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Workplace stress

By PJ STEVENS Published 25th Jul 2014
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Sir Michael Marmot is Professor of Epidemiology and Public Health at University College London. He was also the lead scientist on a government sponsored survey of Civil Servants called the Whitehall II Study, so called because it followed on from a study called Whitehall I. Whitehall II started in 1984 and has been ongoing to today's date as it has run in phases. It's currently on Phase 11. So far more than 10,000 people have participated.

I hope I haven't lost you with that summary because this is a very important study. You can find out more about its background on Wikipedia. It is probably the most scientific and in depth study on the effects of work that has yet been undertaken. There's a very good interview with Sir Michael Marmot on the BBC.

The study has reached a number of very important conclusions. It has found links between stress at work and such issues as disease, including heart disease and some cancers. Links with domestic violence, obesity, smoking, reduced leisure time and exercise have been made.

Importantly, the study challenges the myth of executive stress. 'It's tough at the top' goes the old truism. In fact, the study has found that it's actually tougher at the bottom. Many of the stress factors identified are linked to low status. 

The study has started a number of interesting conversations. Some have pointed at the link between low status and the body's use of the chemical cortisol which causes numerous health problems. If you are told what to do and feel forced to do it, regardless of ideas you might have about how to better do the task, the body releases cortisol in a stress response.

This may seem counterintuitive. It's commonly believed that having the power to make decisions, being the person at the top, is stressful. In fact, one of the tests in the ongoing study found that junior grade employees displayed higher levels of cortisol in their bloodstream 30 minutes after waking up than their more senior counterparts. One conclusion was that they were anticipating the day ahead and not particularly relishing it.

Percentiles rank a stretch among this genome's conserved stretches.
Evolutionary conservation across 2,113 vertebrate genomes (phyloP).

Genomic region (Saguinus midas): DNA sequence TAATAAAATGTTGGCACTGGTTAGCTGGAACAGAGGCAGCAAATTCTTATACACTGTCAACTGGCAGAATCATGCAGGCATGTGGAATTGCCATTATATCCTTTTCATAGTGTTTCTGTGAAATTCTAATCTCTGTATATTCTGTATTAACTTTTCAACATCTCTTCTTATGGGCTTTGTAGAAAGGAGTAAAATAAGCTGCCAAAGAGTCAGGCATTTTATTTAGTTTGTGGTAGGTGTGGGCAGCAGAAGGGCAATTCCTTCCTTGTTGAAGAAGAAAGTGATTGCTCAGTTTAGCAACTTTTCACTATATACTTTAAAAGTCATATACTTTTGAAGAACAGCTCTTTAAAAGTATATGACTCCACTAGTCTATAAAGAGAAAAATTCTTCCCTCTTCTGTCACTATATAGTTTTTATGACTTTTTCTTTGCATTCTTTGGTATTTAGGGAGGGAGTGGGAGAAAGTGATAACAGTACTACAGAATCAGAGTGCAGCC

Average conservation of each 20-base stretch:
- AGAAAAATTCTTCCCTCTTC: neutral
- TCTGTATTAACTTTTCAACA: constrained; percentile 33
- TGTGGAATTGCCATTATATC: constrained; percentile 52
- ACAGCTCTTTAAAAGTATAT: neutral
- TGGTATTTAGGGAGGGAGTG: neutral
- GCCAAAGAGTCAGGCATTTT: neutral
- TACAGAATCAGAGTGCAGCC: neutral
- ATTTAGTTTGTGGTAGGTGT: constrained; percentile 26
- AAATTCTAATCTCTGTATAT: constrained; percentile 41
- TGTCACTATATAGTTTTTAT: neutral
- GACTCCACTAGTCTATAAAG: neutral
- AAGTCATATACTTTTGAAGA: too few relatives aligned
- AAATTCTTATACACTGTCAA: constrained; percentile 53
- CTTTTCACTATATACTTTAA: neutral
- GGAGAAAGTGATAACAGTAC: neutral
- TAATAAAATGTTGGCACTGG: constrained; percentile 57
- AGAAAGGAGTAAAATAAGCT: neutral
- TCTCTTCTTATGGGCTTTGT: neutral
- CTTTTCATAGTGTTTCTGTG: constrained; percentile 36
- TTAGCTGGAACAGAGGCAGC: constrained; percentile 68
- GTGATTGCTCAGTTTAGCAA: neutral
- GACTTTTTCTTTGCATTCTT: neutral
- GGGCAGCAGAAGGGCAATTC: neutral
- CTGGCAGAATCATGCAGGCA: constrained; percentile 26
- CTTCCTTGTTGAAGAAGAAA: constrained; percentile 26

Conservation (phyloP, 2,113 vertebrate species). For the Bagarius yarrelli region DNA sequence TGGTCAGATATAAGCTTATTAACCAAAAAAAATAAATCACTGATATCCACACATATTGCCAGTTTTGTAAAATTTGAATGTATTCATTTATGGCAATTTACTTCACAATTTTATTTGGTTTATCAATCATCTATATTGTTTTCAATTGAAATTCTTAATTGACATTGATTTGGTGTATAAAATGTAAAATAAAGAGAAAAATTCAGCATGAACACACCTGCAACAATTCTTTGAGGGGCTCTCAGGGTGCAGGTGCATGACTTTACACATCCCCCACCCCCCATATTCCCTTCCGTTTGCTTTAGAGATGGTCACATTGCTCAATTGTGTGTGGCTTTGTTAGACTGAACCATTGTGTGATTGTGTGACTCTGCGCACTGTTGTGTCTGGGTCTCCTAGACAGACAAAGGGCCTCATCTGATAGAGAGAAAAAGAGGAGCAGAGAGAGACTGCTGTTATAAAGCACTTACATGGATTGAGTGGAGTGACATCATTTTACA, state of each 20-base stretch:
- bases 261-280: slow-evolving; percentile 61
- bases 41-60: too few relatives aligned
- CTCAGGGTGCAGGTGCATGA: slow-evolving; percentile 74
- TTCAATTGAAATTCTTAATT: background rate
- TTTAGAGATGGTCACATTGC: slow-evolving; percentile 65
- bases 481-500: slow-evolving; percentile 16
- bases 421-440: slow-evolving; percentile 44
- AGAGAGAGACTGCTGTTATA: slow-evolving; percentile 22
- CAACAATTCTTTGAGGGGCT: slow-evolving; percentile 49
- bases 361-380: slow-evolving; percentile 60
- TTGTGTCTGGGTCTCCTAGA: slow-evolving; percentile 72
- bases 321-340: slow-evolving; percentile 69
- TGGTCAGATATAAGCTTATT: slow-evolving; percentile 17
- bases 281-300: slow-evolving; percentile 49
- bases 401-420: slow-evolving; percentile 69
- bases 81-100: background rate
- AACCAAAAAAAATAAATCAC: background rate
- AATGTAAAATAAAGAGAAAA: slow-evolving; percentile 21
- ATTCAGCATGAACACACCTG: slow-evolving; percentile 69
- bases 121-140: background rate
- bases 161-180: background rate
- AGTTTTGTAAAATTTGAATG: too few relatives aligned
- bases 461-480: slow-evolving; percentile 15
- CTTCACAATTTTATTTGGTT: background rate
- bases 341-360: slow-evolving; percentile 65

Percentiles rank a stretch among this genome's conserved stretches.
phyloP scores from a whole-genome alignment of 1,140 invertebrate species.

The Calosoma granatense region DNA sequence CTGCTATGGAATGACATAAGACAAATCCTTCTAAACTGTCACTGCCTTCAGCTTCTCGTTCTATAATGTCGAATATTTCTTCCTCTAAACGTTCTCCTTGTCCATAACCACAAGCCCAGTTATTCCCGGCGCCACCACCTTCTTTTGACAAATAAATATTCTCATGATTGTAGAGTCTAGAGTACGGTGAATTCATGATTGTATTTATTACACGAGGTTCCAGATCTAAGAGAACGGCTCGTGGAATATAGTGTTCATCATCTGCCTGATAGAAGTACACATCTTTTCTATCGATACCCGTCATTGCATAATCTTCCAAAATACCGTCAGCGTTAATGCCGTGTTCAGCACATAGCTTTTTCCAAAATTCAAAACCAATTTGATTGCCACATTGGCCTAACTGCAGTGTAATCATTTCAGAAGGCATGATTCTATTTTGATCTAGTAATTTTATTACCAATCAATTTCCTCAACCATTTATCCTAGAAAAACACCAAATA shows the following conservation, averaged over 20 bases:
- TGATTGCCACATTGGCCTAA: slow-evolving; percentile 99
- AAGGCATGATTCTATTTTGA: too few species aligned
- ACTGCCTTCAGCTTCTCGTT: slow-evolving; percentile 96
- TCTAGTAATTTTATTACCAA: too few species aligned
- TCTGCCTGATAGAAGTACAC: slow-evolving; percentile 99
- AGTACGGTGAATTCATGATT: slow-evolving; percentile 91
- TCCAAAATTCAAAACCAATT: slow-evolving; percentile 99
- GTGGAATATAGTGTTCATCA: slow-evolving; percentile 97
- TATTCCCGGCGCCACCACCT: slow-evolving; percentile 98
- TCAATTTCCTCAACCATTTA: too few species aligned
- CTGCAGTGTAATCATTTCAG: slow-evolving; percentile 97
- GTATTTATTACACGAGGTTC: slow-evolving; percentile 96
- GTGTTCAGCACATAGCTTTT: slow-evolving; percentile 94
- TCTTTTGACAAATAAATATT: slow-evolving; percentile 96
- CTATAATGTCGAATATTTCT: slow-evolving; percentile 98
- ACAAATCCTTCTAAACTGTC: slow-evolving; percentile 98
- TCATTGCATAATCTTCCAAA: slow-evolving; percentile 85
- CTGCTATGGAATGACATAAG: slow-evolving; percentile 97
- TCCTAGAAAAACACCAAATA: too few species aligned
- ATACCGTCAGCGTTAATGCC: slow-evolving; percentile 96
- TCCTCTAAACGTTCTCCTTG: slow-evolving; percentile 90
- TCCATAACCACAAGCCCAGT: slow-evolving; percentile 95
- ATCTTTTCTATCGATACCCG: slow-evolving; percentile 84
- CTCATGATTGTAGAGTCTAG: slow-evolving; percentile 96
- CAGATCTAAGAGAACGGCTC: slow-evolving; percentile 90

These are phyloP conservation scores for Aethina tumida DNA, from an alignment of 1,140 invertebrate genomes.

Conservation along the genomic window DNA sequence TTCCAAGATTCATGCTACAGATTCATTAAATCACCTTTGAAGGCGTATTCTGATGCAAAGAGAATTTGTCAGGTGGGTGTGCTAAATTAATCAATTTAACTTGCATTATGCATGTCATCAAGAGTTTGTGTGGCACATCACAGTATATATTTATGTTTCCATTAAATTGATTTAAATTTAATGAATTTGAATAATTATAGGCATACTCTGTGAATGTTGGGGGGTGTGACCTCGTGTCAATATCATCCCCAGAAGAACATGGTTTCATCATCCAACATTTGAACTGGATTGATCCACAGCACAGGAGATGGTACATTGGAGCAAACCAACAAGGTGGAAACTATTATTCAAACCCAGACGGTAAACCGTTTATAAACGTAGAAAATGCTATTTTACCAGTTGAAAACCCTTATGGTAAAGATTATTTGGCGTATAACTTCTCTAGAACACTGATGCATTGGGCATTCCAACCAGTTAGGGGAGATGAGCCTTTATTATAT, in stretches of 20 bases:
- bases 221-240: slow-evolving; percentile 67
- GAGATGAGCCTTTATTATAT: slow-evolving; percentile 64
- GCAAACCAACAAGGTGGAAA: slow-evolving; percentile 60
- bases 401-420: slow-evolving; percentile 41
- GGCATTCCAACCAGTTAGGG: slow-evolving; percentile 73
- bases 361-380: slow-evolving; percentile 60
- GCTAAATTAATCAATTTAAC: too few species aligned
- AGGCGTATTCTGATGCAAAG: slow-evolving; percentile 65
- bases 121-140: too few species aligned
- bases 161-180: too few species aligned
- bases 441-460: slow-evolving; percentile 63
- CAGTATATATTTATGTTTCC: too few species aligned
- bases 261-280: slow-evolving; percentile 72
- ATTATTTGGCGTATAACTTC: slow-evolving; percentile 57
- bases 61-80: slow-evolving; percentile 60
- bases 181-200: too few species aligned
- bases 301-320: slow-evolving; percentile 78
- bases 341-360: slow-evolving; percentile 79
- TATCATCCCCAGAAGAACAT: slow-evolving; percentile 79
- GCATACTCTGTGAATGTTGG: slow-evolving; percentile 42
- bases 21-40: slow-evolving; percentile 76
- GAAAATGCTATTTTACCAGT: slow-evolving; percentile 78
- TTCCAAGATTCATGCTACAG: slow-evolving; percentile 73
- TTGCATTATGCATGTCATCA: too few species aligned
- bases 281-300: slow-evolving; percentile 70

Sir Michael Marmot has been very involved in this area, both through this study and the broader work that he has done over his career. He points out that the Nordic countries take stress very seriously and, in the workplace, it's considered on a similar level to physical and chemical risk. As a result stress levels in those countries is markedly lower and they regularly come out at the top of standard of living and work / life balance surveys.

Marmot identifies three situations which cause stress in the workplace. When combined they form a toxic set of working conditions that can damage the health of those experiencing them;

1. Lack of control.

2. High demand.

3. Low support.

In the UK we are, compared to some other countries, not very good at dealing with workplace stress. We could do better. There seems to be an acceptance, an idea that we have to accept this situation for the sake of a productive economy.

The success of countries such as Norway and Sweden show that this is untrue. The problem is that the people who could make changes are not, in spite of the 'tough at the top' mantra, the ones who are experiencing the stress. It's the lower status workers, whose leaders should be looking after them, who are bearing the burden.

The solution seems to be to take stress more seriously. If we accept that there are things that can be done, for example more support and better training, then we should be able to take stress as seriously as a risk as we do chemical and physical risks. 

The result would be that stress would become the responsibility of the managers rather than a weakness of the workforce. Change would follow.

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